The gospel for the 11th Sunday in Ordinary Time (Year B) comes from Mark 4 which contains some very memorable parables:
- Parable of the Sower (vv.1-9)
- Purpose of the Parables (vv.10-20)
- Parable of the Lamp (vv.21-25)
- Parable of the Seed that Grows Itself (vv.26-29)
- Parable of the Mustard See (vv.30-34)
This coming Sunday the Church returns to “Ordinary Time” – not ordinary as regular and everyday, but from the Latin meaning to count. We celebrate the 11th Sunday in Ordinary Time. The readings, especially the first reading from the Prophet Ezekiel and the Gospel from Mark, each make use of parables. The New Testament scholar, Charles H. Dodd (d. 1973) gave the Church its most classic and enduring definition of a parable: “a metaphor or simile drawn from nature or common life, arresting the hearer by its vividness or strangeness, and leaving the mind in sufficient doubt about its precise application to tease it into active thought.”
The gospel for this Monday in the 10th week of Ordinary Time is the familiar Sermon on the Mount from the Gospel of Matthew. If you would like to read a commentary on the Sermon, you can find it here. But in this post I would like to place these passages in a larger flow of the Matthean narrative. If you could only choose one word to describe the Sacred Writer’s “project” the word “fulfillment” would be a good choice.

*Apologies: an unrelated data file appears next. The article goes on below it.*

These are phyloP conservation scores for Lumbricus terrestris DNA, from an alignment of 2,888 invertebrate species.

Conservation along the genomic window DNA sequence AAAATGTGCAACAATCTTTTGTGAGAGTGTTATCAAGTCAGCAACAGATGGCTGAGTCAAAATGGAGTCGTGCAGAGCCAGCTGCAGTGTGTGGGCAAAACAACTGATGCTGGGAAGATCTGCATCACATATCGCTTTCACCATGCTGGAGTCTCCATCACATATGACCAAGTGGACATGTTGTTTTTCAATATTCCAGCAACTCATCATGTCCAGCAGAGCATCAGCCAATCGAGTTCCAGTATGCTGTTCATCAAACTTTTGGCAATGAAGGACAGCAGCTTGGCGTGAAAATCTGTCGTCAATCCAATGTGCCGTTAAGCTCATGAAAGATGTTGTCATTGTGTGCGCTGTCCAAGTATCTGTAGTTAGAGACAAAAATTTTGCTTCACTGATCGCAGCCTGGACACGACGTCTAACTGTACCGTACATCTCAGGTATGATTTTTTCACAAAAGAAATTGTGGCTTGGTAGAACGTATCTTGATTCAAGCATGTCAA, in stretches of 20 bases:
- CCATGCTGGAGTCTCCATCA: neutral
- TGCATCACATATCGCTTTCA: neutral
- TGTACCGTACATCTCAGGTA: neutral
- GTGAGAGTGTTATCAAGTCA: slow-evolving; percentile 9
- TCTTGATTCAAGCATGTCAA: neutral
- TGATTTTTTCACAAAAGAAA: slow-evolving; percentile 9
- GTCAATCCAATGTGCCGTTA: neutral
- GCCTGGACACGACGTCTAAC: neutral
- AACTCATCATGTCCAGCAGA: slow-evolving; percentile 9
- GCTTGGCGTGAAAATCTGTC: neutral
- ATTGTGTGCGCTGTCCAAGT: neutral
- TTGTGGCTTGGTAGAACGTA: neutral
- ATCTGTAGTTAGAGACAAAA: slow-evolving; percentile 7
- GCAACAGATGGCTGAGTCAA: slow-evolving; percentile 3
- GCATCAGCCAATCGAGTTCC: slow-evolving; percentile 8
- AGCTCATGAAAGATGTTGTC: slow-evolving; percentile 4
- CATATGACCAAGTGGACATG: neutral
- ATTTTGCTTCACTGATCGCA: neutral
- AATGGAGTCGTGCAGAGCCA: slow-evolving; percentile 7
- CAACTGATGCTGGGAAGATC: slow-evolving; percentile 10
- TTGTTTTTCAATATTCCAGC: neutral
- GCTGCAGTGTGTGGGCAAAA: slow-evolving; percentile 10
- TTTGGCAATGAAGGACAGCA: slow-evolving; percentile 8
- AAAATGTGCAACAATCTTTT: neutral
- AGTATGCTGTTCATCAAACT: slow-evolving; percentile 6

Too many irons in the fire, so to speak. I have a whole folder of work-in-progress articles, posts, studies, musings, and a “digital attic” of things in the folder “Interesting ideas.” One of the items in the attic was an introduction to St. Paul’s letters to the Corinthians – or rather his on-going somewhat rocky relationship with the community at Corinth.
With the exception of The Letter to the Galatians and The Letter to the Romans, St. Paul’s epistles are pastoral letters, most often responding to some problem in the community – that is not to say they do not carry/imply a consistent theological unpinning – but the letters are pastoral in nature and most often corrective and encouraging. But we are not always sure of the problem that is being addressed. Continue reading